* * * America’s “empire of time,” its once-immense energy resource base, has been drawn down at breakneck rates for more than a century and a half. Recent handwaving around shale gas reserves has served mostly to pump up the price of drilling company stocks, and enabled a certain number of rich men in influential positions to get away with another round of looting; we’ve all heard the strident claims that the United States will become an energy exporter sometime very soon, but the numbers don’t even begin to add up, and it’s a safe bet that a few years down the road shale gas will have gone the way of ethanol and all the other energy sources that were allegedly going to replace petroleum and keep the industrial age running smoothly ahead. The American economy is utterly dependent on very large quantities of petroleum; so is the American military; drastic changes, going far beyond the baby steps involved in manufacturing a few electric cars or running a naval vessel or two on biodiesel, would have to get started well in advance to cushion the end of either dependency, and those changes are not taking place.
The consequences of the end of these two empires can’t be dealt with on the battlefield, as the long debate over the shape of America’s human ecology was, and it can’t be dealt with by jerry-rigging a set of temporary expedients to overcome the mismatch between real wealth and a dysfunctional financial system, as the crisis of the Great Depression was. It will require massive changes in every aspect of American life, starting with a steep decline in standards of living and the forced abandonment of privileges most Americans think of as theirs by right. That would be an immense crisis at the best of times, and these are not the best of times; our political system has spent the last thirty years trying to evade exactly these issues, while sinking further and further into stasis, and it’s our luck that the crisis seems to be arriving just as American politics freeze up completely.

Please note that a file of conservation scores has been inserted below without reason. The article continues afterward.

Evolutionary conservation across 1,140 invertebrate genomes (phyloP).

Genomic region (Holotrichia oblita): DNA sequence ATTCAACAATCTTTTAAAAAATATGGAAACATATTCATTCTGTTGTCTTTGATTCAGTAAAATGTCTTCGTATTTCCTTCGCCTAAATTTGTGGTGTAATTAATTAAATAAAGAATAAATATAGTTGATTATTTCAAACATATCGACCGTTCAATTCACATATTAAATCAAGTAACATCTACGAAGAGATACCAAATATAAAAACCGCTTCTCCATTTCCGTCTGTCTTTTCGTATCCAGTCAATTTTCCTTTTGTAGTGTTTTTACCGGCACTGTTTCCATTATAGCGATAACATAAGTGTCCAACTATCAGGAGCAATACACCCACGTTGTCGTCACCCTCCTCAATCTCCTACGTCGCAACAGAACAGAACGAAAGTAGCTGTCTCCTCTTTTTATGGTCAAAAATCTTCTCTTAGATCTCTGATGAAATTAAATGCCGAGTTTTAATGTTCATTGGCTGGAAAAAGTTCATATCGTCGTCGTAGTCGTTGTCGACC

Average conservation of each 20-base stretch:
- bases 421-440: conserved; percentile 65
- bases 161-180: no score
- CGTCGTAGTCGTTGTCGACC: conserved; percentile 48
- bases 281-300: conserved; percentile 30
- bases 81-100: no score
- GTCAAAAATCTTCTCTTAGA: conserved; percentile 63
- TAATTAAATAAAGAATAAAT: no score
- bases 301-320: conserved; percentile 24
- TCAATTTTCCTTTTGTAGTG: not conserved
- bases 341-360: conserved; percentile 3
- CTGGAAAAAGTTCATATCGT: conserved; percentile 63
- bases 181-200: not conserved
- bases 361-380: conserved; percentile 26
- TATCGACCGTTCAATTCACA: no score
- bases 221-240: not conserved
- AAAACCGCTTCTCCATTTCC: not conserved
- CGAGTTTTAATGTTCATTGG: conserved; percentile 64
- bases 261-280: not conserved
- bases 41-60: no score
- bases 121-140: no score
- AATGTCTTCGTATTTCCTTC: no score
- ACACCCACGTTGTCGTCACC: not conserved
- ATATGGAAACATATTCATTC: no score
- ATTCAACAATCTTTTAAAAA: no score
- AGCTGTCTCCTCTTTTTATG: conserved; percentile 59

That might result in the kind of systemic shock that brings another long-shot candidate with a radical following into the White House, and catalyzes immense natonal changes. It might also result in the more extreme form of systemic shock that shatters a nation into fragments. In the weeks to come we’ll be discussing both those possibilities, and others.
My apologies to John Michael Greer for offering only a snippet of his wisdom.